|What Living |
(Instead of Dieting)
Can Do For You
Medical authorities love to condemn us fatties and try to make us feel guilty for walking around with a higher risk for heart disease, stroke, and diabetes.
Perhaps, you have experienced the same thing.
You started out your weight-loss diet with good intentions, ignored the hunger pangs, and kept your eye firmly on the target because you just knew that this time, you were going to make it work. This time, you were going to keep the weight off for good.
But then someone brought in a box of donuts at the office. Your best friend wanted to go out to dinner. Your kids were craving chocolate chip cookies, and well, you didn't want to look like a bad mom.
Maybe, it's not about sugary goodies. Maybe, you just want a hunk of bread with your chicken-vegetable soup once in a while or you'd like a baked potato with that flat-iron steak for Sunday dinner instead of always having to eat broccoli, cauliflower, and salad.
I can definitely relate.
While some people in the low-carb community claimed to have lost their interest in food and now see it as only fuel, I never lost my taste for sweets or starchy carbs. I loved them before I started dieting, I craved them while I was dieting, and I still love them. None of that has changed.
What did change for me, once I stopped dieting and started living, was the way I plan out my day and the role that I allow food to play in my life now.
What Happens When You Stop Dieting?
Food is more than fuel to me, but I don't have to let it control me. Instead of always hanging out at low-carb forums and egroups, day after day, planning ahead to make sure I have lots of low-carb snacks in the house and plenty of diet options to create fabulous meals, I have started to listen to the urge to eat and consciously evaluate what it means.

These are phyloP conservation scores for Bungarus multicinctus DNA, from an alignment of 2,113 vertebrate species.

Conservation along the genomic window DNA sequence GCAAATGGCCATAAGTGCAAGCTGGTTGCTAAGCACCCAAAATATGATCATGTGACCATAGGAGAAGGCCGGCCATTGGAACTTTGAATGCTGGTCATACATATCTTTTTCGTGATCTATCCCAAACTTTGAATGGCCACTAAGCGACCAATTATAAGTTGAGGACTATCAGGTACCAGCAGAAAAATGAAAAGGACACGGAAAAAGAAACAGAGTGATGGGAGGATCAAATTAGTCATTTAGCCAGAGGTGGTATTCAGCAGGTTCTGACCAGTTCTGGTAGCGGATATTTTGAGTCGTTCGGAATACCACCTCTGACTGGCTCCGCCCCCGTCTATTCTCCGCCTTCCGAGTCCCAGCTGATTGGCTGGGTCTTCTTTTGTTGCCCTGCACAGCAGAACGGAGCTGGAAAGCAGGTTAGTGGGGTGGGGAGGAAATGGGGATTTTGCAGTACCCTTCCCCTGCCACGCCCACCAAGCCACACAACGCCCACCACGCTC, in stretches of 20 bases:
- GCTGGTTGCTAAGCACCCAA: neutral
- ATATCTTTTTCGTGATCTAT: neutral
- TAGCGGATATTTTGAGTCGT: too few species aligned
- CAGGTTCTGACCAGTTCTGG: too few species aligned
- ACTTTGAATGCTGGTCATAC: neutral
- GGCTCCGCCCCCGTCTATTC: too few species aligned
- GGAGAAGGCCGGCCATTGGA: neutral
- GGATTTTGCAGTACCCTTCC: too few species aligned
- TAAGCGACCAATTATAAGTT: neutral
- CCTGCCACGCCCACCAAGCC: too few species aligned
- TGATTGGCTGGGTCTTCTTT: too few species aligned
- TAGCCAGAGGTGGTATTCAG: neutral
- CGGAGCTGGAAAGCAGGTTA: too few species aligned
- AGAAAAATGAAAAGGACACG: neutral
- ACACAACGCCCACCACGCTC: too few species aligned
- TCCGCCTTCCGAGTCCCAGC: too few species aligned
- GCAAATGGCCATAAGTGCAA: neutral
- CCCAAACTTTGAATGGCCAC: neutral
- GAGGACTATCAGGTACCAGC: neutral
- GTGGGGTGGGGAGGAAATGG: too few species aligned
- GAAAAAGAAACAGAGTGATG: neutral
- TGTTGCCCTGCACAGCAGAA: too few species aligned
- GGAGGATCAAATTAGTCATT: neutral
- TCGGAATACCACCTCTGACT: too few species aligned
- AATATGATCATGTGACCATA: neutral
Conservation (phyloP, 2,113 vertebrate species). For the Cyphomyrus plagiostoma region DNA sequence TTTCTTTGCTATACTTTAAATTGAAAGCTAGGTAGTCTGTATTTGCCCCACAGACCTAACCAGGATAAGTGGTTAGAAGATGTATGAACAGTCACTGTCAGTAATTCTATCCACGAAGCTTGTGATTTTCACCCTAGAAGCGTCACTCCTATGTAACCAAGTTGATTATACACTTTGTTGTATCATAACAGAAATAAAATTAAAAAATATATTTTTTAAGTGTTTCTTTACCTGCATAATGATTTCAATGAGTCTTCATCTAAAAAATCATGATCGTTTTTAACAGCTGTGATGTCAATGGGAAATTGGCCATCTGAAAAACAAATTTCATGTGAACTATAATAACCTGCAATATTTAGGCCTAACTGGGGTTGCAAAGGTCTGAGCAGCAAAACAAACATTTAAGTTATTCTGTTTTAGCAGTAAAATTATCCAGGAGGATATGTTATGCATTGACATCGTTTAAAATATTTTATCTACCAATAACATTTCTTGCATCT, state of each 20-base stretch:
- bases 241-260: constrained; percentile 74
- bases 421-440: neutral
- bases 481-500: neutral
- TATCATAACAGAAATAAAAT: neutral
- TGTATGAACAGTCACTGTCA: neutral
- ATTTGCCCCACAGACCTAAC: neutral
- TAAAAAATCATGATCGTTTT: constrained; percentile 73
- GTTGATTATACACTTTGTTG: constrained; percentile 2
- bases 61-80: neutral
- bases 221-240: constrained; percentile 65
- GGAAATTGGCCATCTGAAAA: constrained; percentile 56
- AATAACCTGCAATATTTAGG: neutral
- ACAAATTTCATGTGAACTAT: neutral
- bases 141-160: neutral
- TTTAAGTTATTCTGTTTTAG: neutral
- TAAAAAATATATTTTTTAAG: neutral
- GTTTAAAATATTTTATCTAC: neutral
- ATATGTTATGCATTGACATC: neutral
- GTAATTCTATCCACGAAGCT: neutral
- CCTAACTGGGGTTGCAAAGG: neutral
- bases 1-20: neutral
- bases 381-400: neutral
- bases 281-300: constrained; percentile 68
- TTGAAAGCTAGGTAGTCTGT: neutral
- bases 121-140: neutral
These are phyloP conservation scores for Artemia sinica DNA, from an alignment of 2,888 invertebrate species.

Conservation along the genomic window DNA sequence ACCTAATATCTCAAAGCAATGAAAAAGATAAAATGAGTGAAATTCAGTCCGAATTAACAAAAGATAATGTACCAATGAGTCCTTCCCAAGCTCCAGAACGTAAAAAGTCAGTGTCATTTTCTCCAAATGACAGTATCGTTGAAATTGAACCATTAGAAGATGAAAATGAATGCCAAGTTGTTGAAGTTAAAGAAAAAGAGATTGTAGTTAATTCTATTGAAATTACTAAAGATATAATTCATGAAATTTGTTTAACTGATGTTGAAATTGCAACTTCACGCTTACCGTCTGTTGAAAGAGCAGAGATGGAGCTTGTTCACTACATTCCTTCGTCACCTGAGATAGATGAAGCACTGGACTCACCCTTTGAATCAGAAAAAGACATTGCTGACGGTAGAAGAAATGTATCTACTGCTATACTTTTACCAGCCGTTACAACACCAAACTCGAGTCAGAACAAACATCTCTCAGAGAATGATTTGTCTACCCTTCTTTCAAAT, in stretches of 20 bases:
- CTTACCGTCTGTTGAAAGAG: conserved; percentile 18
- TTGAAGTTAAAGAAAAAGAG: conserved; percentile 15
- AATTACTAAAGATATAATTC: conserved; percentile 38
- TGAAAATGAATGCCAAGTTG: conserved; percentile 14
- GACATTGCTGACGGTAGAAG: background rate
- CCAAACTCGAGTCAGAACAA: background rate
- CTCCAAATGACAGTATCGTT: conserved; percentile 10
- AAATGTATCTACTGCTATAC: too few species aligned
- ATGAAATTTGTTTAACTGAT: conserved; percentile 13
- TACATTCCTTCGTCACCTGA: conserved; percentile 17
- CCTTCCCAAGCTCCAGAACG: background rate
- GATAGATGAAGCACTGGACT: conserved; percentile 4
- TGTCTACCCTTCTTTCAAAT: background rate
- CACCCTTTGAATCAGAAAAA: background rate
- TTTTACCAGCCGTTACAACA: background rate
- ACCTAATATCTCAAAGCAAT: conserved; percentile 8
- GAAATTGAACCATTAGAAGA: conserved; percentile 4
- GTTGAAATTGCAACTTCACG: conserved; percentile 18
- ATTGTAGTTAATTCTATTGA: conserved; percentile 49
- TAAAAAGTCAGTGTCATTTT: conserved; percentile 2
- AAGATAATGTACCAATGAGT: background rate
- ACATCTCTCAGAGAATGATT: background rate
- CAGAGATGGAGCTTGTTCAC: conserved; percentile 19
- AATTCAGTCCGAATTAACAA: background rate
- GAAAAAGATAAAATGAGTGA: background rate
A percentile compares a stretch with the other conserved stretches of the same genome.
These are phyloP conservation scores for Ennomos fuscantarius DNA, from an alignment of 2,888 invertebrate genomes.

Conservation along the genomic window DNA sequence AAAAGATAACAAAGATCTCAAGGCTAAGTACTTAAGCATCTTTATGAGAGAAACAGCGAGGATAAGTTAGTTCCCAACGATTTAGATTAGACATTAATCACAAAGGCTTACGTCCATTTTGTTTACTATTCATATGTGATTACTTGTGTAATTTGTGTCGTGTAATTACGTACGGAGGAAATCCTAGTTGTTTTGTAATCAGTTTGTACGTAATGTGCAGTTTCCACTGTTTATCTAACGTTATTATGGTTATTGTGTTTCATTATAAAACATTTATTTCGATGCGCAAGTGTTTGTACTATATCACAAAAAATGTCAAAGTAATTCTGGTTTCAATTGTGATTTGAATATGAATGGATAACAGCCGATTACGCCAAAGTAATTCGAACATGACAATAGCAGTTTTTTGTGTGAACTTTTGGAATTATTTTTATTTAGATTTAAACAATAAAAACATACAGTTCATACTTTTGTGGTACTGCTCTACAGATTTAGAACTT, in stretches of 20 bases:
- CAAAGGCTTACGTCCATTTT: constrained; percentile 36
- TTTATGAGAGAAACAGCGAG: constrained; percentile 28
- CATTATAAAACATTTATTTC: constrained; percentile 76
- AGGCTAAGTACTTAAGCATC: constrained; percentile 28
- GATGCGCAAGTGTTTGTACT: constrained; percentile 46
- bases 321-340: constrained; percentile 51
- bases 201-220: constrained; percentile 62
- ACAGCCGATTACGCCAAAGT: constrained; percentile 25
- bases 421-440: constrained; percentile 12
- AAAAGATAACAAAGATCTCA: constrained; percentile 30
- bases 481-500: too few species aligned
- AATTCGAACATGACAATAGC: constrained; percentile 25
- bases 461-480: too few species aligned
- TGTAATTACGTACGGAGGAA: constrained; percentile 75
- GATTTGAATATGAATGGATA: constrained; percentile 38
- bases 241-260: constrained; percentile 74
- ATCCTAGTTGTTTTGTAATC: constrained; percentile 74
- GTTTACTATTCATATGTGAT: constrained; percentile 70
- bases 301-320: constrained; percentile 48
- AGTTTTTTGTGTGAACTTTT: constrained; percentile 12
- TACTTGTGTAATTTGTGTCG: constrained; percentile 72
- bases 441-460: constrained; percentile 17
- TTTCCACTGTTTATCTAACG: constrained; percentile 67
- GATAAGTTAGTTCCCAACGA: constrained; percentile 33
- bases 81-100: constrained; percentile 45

Staying aware of what the body, mind, and your feelings are doing at any given time will make the transition from dieting to living easier and more productive.
For example, sometimes, urges are just tricksters.
The body's purpose is to defend it's fat stores, so urges are often trying to get you to forget what you're doing. Instead of running out and buying a bag of frozen french fries every time I start craving fat and salt, I simply – but firmly – tell the brain that I want to weigh 165 pounds.
At 165, there will be plenty of opportunities to eat french fries, if that's what I want to do.
If the urge is a trick, it rapidly leaves, so urges to eat are nothing to be afraid of. But you do have to put in the effort to stay aware. You have to be firm and remind yourself of what the number one value in your life is at any given moment.
If you don't wake up and watch yourself every time the urge to eat strikes, you won't know if you're really hungry, and you'll end up polishing off an entire bag of barbecued potato chips before you even realize you've put something into your mouth.
How you deal with temptation, once you leave dieting behind, depends on the situation.
Whatever you decide to do, decide to do it consciously and deliberately. Accept whatever the consequences are for following through on that decision. Don't decide to eat something you consider less healthy and then make excuses for eating it. Complaining or blaming after-the-fact isn't to your advantage.
Do it because you believe it's the right thing to do at the time.
What I don't do anymore is just eat whatever and whenever the brain tells me to. I always stop and evaluate what's going on first because the brain's purpose and my purpose might not be in harmony.